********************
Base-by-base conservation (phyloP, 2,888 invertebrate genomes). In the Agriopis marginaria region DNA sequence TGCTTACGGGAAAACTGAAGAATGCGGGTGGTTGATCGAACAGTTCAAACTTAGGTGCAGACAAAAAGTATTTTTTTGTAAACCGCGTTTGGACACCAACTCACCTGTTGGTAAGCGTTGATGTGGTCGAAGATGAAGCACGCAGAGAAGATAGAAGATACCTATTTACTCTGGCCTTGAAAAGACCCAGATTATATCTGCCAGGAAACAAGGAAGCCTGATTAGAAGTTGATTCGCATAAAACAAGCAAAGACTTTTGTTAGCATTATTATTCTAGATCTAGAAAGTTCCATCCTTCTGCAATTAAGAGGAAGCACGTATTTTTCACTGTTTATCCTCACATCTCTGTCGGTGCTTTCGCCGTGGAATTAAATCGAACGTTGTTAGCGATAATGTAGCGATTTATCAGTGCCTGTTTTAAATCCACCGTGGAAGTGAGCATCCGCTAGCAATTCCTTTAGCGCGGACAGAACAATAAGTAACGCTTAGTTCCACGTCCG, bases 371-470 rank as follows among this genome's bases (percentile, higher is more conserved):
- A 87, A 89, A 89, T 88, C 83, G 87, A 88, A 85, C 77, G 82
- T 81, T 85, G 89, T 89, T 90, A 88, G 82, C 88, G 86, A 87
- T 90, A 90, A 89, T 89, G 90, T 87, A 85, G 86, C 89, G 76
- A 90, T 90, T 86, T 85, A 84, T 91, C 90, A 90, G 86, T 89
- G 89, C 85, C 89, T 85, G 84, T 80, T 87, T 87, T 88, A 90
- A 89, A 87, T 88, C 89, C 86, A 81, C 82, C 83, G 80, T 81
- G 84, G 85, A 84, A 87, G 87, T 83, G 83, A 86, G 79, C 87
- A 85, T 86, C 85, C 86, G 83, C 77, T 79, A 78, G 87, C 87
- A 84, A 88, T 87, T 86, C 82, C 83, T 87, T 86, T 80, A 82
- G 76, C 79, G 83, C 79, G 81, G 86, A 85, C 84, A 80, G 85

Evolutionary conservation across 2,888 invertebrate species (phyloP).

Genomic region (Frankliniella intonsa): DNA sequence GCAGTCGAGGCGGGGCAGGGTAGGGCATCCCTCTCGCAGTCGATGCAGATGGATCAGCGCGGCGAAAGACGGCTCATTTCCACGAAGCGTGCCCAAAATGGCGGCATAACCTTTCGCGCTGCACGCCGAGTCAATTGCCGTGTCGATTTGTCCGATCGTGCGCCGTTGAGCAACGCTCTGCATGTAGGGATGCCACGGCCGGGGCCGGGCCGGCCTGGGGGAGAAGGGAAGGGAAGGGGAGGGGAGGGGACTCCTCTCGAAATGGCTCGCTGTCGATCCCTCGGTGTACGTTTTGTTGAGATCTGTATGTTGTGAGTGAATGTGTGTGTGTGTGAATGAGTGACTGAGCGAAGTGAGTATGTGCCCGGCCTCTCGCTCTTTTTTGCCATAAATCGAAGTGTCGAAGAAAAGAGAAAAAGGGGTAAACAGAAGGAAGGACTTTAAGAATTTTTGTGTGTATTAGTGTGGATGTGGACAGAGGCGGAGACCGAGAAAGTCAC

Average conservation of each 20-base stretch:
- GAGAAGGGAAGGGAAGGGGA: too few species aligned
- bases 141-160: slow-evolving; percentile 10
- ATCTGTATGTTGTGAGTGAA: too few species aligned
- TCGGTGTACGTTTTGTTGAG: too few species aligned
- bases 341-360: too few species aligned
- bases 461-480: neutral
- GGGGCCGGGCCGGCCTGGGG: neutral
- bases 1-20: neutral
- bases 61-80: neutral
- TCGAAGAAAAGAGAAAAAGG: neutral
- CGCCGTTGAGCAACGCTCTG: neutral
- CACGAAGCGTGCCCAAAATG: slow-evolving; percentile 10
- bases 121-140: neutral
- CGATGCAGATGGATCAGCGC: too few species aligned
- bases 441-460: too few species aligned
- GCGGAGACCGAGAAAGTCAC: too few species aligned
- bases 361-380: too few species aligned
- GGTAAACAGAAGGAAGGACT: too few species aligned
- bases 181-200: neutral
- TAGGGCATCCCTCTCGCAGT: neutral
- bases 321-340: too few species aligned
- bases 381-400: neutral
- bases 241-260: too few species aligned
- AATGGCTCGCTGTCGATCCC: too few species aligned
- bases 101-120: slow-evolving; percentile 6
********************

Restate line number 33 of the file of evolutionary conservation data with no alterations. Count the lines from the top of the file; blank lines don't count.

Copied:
- bases 181-200: neutral